By in Animals

Take an Old Cat to the Vet? It Can Make a Huge Difference...

Most people love their pets fiercely. No, not all. But most. The longer we have them, the deeper our love for them becomes. We have an old cat named Hermione that had to come with us when we walk our dog. She was more loyal to our dog than she was to us.

But she grew old. And for some reason, she wanted to be with us. No, ME. She wanted to be petted. She wanted my chair. At first, she wanted my food! She would follow me...

But gradually, she spent much of her time in my chair. She had to have MY chair. So this 300 lb. guy would give it to her and sit on a dinky chair.

The back portion of her body was becoming thinner. This often indicates thyroid problems. She ate quite well, but continued to lose weight. Thyroid, as I said. But before too long, she cut down and almost cut out eating, though she would drink.

Now we are on a most decidedly fixed income. Ordinarily, as long as a pet is not in pain, we would allow it to "slip into sleep". But if we'd ever have an animal stop drinking, we'd have the critter "put down".

My wife wanted to take our cat to the vet. I decided, after a few days, to give her the OK. So to the vet's she went. Well, it turns out she had thyroid trouble (nothing not already recognized, without an expensive blood test). But the lack of eating was abscessed gums. She was given a bold shot of antibiotic that lasts a month!

Immediately (and yes, I do mean immediately) she started eating big-time. As to the thyroid? This cat would never take a pill! And she was too smart not to know when a pill was in her food! So my wife got a "pen" cream medicine applicator, by which the medicine is put into the cats ear on the inside.

The cat is acting normal now. It is doing well! But here's the catch: the thyroid medication was $50 for a 2-week supply. Something's going to have to give on that. $100 a month is not in our budget. But we'll figure something out, trust me.

The point is this: Hermione, an older cat, seemed to be "at Death's Door". It was an inaccurate assumption on our part. If you love a pet and want it to live as long as it can live a peaceful life, consider not immediately having it put down, if it is not in vain. But do consider taking it to your local vet. MAKE SURE you know how much it will cost.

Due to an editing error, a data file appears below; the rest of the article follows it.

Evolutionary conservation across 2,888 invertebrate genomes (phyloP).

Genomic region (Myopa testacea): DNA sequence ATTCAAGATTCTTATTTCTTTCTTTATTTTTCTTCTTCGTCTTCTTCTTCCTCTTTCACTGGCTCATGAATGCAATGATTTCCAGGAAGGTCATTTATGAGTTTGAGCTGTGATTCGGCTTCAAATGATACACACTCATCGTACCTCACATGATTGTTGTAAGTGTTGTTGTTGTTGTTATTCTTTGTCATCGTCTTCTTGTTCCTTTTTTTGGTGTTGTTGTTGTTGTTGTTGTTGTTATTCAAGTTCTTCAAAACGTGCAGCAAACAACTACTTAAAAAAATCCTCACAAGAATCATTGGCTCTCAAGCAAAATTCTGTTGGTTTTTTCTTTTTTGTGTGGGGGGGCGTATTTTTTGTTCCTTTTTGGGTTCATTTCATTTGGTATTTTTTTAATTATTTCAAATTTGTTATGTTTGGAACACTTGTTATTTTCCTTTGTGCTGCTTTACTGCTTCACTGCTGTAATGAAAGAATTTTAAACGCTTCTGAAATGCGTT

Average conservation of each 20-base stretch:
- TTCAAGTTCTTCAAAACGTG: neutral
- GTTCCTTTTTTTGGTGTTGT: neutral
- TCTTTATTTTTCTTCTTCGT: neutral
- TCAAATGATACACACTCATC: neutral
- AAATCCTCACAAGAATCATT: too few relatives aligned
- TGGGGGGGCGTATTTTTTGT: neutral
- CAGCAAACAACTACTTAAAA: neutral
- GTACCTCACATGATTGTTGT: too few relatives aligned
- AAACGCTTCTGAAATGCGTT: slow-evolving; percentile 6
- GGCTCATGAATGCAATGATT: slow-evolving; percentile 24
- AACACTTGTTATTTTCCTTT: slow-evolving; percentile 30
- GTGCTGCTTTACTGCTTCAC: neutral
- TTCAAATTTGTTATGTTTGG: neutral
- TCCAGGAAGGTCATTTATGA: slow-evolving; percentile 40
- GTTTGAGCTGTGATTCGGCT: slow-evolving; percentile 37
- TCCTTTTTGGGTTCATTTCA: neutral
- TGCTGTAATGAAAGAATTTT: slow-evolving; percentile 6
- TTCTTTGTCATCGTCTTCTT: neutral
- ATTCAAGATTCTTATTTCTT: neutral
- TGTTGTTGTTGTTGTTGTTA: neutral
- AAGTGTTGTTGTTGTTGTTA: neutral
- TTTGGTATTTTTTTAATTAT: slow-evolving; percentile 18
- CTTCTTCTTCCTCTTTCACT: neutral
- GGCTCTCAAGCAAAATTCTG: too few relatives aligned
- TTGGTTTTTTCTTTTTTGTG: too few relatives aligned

Image Credit » Our cat, Hermione. - Image by Author.

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Comments

VinceSummers wrote on December 22, 2018, 12:43 PM

I found a new food Hermione just plain LOVES. It's full of nutrition, low on fat, relatively low on cholesterol, and CHEAP. Of course you can't give it to a cat as its exclusive diet. But it makes sense: cooked chicken livers!

MegL wrote on December 22, 2018, 3:43 PM

What a lovely looking cat. Yes vet treatment is very expensive. Cooked chicken livers? Some people buy those and make expensive pate from them. Chicken livers can be very useful for pets. When we first got our dog (she is dead many years now), she came from the pound as a puppy. She had been bullied there by the other dogs and would not eat, she was frightened to touch the food, even though she was hungry. I had cooked chicken livers for some reason and squashed them up on my fingers and let her lick them. She loved that. No problem eating after that!

VinceSummers wrote on December 22, 2018, 6:39 PM

She holds her tail like I hold my pinky when I sip tea...

Kasman wrote on December 23, 2018, 6:32 PM

Yep, even at the darkest moments there is always hope. Mind you, the opposite is also true and a routine examination can turn up something sinister . . .

Last Edited: December 23, 2018, 6:33 PM

VinceSummers wrote on December 23, 2018, 8:09 PM

You're right. When I was a child, we took our can in for an exam. We were told what we thought was actually not a problem. Then the vet found cancer...

lookatdesktop wrote on January 13, 2019, 10:06 AM

I am glad that your cat was cured.